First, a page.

Although popular opinion would have you believe we've been endlessly drowning in Mario sports games since the N64 days, we actually haven't had a new Mario Golf since Advance Tour hit the GBA a decade ago.
This 3DS offering has been a long time coming, and there's no better studio to deliver than Camelot.
The Tokyo-based studio, otherwise known for the Shining Force and Golden Sun series of RPGs, has been synonymous with the Mario Golf and Mario Tennis franchises since the late '90s.
Camelot's Mario sports games have been subject to far more praise than others, mainly due to Camelot's focus on getting the gameplay right first and fitting the Mario zaniness around it, rather than the opposite.
The game may be named after Nintendo's moustachioed mascot, but don't expect to be spending the majority of Mario Golf: World Tour taking to the course as Mario, Waluigi, Diddy Kong or the like.
Instead, the meat of the game is its Castle Club mode, which forces you to play as your Mii character and take part in numerous practice matches, championships and online tournaments.
Upon registering our Mii, we were sent to the Castle Club, a sizeable main hub that appears to be a redesigned Peach's Castle, complete with massive flower sculptures of Mario and Peach in the hallway (as you do).
The clubhouse offers a number of rooms leading off to various events, shops, practice modes and online tournaments. Although there is a handy map on the bottom screen, it's frustrating that each room isn't properly labelled. This meant a portion of our first few hours with the game was taken up with needless trial-and-error incidents as we wandered through seemingly arbitrary (for now, at least) tearooms and gyms trying to find the practice room we were looking for.
After earning a handicap by taking part in a practice round, you can jump straight into a championship in which you take on the other Mario characters to try and get the lowest score.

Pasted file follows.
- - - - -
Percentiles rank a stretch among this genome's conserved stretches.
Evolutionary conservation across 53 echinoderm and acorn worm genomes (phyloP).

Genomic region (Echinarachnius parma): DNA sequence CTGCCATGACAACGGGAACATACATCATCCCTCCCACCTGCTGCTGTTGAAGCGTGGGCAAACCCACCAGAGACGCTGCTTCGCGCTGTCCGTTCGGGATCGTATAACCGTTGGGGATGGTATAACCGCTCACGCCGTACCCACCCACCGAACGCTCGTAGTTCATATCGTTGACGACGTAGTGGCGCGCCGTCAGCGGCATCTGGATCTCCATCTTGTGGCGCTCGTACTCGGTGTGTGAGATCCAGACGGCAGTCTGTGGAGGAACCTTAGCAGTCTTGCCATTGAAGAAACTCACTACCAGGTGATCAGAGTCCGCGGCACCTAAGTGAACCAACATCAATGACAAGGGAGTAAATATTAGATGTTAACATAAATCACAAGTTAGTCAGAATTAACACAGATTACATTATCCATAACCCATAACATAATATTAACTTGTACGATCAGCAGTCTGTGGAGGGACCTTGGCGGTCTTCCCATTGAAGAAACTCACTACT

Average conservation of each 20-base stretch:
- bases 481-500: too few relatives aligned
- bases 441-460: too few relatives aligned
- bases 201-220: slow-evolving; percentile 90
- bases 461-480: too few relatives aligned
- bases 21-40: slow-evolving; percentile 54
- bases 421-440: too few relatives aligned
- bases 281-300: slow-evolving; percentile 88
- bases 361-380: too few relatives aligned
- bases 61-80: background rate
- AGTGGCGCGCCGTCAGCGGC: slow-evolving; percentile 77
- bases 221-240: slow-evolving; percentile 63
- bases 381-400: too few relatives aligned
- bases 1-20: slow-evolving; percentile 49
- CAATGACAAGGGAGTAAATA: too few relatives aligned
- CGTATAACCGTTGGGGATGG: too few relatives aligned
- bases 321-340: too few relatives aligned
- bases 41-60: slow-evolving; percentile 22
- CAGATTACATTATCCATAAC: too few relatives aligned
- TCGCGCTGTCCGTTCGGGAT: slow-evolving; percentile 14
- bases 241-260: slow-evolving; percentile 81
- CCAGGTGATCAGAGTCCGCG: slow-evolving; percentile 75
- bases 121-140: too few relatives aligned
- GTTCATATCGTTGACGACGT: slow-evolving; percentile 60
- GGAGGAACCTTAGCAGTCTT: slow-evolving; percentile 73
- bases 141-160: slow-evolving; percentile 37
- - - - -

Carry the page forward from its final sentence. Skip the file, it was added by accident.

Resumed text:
At first you're invited to compete on three standard courses - Forest Course, Seaside Course and Mountain Course - each being progressively more difficult than the last. These are fairly straightforward affairs, offering the sort of traditional golf gameplay seen in the older Mario Golf titles.
Later, you get to play on slightly less conventional courses. Peach Gardens, for example, has coins floating in the air and Mario Kart style power-up blocks. Meanwhile, Cheep-Cheep Lagoon takes place completely underwater. Good luck getting a water hazard there.
Everything you do in Castle Club mode - practice rounds, championships, training mini-games - earns you coins that can be used in the club shop to buy new equipment and outfits. It's a similar system to Mario Tennis Open (which was also developed by Camelot), right down to the special outfits that can be unlocked by performing certain achievement-like tasks.
While on the course, the controls are as you would expect in a standard golf game. Swinging comes in two flavours, manual and muto. Manual is the traditional three-press method used in many golf games, in which you press the A button to start the swing, set the power then set the accuracy.
Auto, meanwhile, is an easier control method that uses only two presses - one to start the swing, another to set the power - and takes accuracy out of the equation entirely, letting you hit perfect shots every time.
This isn't your typical Super Guide mechanic now seen in many Nintendo games, as there's seemingly no punishment for playing with the far easier Auto control method.
We romped our first championship on the Forest Course on auto controls and finished with a score of -11, then struggled through the Seaside Course with manual controls and just managed to scrape through with a -2. Despite using the harder controls the second time, the award we received wasn't any greater and the various Mushroom Kingdom NPCs didn't jump for joy any higher.
This has the potential to make or break the game's much-touted online tournaments (hence the World Tour title). While the game's preview state means we've yet to be able to take part in any of these, it remains to be seen whether auto players will be separated from manual ones, or whether there's nothing stopping players going for the easier option without consequence.
That aside, signs are looking positive so far. As long as the difficulty curve continues to gently rise as it has in the courses we've played, and as long as the online tournaments aren't prone to indirectly punishing players using the manual control method, this has the potential to be one of the better games in the Mario Golf series.